Today India has emerged as an important player in knowledge-based sectors like information technology, biotechnology and pharmaceuticals. The expansion and modernization of physical and social infrastructure consisting of roads, railways, telecommunications, sea and airports will greatly add to the competitiveness and efficiency of India’s manufacturing sector.
India’s trade and investment ties with Japan are well below potential. Japanese has already been introduced as an optional foreign language in our secondary schools. We hope to see thousands of our youth learning Japanese in the next few years.
In the first half of the current fiscal year our growth rate recorded a new high of 9.1%. The manufacturing sector is fast catching up with the services sector. These two sectors account for almost 80 per cent of our national income. This remarkable growth is being led by an investment rate of 31 per cent of GDP, financed almost entirely by a matching savings rate of over 29 per cent. India’s stable macro – economic indicators lead me to believe that we have the potential to achieve double digit growth in the coming years. Growth has already helped millions of our citizens to emerge from abject poverty, which is reflected in the decline of the poverty ratio from above 50% in the seventies to below 20% today. South Korean consumer brands have moved aggressively into India and their brands have very high recognition value among our consumers. On the trade front, India’s trade with both China and South Korea is booming and grew last year at around 40% with both countries. China’s trade with India is nearly three times India’s trade with Japan and Korea’s trade with India is almost equal to Japan’s trade with India.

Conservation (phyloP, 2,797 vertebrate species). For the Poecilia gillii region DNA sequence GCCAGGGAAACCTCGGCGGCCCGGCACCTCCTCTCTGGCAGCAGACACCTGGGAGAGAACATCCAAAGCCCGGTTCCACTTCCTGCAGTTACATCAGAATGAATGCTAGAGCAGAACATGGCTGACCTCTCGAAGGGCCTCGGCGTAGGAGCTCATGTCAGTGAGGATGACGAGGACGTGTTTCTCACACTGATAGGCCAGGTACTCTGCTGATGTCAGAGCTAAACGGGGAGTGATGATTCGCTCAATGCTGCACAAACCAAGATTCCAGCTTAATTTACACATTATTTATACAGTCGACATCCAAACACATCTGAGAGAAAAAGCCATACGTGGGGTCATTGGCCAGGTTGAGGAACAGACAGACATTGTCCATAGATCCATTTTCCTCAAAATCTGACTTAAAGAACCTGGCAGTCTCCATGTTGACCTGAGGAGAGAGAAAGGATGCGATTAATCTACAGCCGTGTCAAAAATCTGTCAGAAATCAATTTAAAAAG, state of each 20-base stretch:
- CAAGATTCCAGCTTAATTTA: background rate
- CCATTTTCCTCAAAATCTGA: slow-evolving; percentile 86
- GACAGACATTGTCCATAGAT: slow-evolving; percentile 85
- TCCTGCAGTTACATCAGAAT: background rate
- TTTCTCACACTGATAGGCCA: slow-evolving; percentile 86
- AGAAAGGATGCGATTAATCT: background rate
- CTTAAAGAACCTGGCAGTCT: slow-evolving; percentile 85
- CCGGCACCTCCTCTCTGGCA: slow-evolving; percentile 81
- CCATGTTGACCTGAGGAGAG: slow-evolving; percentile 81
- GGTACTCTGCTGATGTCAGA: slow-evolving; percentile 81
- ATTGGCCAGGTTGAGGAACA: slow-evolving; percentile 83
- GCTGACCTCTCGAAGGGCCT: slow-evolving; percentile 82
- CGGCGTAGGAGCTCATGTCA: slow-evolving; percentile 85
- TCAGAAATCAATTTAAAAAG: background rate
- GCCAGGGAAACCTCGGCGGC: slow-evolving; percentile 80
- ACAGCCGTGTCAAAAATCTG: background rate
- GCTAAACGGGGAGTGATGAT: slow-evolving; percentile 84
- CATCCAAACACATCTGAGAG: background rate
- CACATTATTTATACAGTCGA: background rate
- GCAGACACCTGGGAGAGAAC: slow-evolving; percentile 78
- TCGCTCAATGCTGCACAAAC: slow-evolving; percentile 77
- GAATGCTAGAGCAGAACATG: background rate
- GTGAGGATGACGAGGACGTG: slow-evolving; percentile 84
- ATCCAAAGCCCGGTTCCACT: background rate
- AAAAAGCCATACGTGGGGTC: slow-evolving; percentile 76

Since the end of 2004, over $ 5 billion have been invested from Japan in India’s capital markets. The number of Japanese companies in India has grown by 50% in the last three years. A JETRO survey conducted in 2005, which concluded that the profit prospects of Japanese manufacturing companies was the best in India as compared to all ASEAN countries. As a consequence, more than 90% of such companies in India were planning to expand their operations in the next couple of years.